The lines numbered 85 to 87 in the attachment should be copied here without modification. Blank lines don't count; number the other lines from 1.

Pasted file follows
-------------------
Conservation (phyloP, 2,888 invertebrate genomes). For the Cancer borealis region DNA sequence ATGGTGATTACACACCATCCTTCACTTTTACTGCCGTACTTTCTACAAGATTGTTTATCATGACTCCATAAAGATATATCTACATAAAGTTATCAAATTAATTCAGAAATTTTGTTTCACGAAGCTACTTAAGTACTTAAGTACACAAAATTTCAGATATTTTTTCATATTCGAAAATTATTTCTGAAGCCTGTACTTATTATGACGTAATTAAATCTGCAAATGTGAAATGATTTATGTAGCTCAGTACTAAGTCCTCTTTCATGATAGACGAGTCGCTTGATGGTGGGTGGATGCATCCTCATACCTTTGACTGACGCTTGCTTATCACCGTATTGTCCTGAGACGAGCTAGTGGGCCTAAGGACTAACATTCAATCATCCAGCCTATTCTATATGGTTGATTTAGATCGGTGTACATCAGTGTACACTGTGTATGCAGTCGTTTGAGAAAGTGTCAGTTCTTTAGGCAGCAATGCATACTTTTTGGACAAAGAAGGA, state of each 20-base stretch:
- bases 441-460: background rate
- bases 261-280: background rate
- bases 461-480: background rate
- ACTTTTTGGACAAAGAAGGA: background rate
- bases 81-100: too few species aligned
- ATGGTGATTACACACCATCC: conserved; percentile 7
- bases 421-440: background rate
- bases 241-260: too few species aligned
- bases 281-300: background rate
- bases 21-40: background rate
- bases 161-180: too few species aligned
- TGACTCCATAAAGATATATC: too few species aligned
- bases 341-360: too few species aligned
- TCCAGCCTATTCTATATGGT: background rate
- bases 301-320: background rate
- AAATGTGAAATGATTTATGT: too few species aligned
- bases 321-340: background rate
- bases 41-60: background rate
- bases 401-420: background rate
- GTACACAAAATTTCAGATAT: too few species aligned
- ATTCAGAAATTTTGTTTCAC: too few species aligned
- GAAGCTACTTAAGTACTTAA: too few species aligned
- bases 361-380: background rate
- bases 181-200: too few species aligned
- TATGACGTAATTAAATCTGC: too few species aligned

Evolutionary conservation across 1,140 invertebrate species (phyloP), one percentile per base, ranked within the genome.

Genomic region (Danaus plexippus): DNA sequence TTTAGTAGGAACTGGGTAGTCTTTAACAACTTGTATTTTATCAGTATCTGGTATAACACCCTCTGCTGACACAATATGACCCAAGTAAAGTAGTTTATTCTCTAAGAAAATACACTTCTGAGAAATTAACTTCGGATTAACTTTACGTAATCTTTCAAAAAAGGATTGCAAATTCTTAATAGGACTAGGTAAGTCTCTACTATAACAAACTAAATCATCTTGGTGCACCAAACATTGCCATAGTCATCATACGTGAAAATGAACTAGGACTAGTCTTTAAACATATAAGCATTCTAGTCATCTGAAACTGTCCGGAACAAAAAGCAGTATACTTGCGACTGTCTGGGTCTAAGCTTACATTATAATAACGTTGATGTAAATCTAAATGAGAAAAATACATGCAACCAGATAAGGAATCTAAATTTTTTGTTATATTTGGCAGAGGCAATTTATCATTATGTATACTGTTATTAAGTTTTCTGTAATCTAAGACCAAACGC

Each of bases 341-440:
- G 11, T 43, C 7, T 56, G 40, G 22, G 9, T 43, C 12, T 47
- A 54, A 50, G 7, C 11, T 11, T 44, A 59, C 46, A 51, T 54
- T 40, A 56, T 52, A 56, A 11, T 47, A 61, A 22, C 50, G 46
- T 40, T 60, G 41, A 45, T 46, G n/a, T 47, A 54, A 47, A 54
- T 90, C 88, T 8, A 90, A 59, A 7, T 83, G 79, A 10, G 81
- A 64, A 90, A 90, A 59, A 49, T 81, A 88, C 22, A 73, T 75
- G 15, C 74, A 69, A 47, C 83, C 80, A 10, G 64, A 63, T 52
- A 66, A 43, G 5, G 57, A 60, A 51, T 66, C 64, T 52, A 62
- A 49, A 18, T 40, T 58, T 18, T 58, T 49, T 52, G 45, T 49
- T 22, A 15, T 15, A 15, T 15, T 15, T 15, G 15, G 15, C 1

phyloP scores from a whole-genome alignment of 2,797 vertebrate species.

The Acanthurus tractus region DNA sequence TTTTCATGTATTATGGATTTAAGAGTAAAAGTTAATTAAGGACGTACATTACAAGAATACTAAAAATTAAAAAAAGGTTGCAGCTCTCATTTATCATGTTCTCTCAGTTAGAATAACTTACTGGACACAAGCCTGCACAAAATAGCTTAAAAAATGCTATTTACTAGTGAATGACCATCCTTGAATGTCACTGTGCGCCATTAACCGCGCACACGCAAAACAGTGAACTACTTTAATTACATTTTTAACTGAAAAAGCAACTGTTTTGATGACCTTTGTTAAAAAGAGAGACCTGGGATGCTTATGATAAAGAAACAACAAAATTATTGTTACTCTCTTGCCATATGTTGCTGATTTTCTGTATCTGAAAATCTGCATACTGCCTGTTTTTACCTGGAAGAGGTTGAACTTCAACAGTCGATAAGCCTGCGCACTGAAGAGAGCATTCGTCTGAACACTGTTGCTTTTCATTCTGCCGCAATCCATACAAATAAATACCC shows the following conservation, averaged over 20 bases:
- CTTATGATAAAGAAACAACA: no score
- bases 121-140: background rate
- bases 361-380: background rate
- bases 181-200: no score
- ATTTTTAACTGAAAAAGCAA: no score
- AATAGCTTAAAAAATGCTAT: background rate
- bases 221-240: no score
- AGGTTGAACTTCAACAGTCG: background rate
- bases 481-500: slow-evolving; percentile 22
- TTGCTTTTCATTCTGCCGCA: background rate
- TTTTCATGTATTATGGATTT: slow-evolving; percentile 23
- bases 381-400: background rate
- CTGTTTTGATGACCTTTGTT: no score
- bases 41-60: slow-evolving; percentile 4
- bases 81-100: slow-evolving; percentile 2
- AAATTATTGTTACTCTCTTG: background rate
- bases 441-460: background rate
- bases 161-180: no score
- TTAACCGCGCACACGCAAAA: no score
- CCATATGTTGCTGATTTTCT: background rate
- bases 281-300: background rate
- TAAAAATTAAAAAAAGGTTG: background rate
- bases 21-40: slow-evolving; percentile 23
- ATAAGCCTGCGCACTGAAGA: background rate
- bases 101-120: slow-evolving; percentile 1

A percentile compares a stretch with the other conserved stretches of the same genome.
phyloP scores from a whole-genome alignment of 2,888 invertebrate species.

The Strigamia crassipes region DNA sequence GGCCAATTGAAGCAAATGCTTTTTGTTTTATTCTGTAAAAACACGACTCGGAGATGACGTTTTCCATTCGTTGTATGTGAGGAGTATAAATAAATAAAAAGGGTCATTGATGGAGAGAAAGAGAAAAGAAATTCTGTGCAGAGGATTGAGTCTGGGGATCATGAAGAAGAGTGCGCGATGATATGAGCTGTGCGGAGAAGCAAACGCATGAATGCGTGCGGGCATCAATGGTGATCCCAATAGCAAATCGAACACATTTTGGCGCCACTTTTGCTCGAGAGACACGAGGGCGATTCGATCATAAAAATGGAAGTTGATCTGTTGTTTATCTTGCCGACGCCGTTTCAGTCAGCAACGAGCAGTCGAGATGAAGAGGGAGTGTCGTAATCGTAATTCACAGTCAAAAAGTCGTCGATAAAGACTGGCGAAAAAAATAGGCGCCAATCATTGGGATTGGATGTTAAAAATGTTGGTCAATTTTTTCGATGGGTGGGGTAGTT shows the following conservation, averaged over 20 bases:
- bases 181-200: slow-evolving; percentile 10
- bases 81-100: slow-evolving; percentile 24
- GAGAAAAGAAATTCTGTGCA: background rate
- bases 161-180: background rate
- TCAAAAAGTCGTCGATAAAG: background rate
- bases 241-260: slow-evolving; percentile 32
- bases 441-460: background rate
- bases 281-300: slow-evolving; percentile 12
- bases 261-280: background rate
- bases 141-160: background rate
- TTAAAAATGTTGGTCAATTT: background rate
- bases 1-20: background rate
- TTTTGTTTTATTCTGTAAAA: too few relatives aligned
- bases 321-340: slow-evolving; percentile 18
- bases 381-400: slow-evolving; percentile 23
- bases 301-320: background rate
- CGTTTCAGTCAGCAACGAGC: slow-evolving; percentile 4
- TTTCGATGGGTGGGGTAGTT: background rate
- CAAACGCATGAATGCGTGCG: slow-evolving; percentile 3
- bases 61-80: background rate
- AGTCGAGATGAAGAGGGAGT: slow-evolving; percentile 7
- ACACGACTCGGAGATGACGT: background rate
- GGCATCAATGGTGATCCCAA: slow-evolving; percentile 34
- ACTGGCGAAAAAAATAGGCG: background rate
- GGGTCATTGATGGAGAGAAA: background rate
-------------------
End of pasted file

- bases 301-320: background rate
- CGTTTCAGTCAGCAACGAGC: slow-evolving; percentile 4
- TTTCGATGGGTGGGGTAGTT: background rate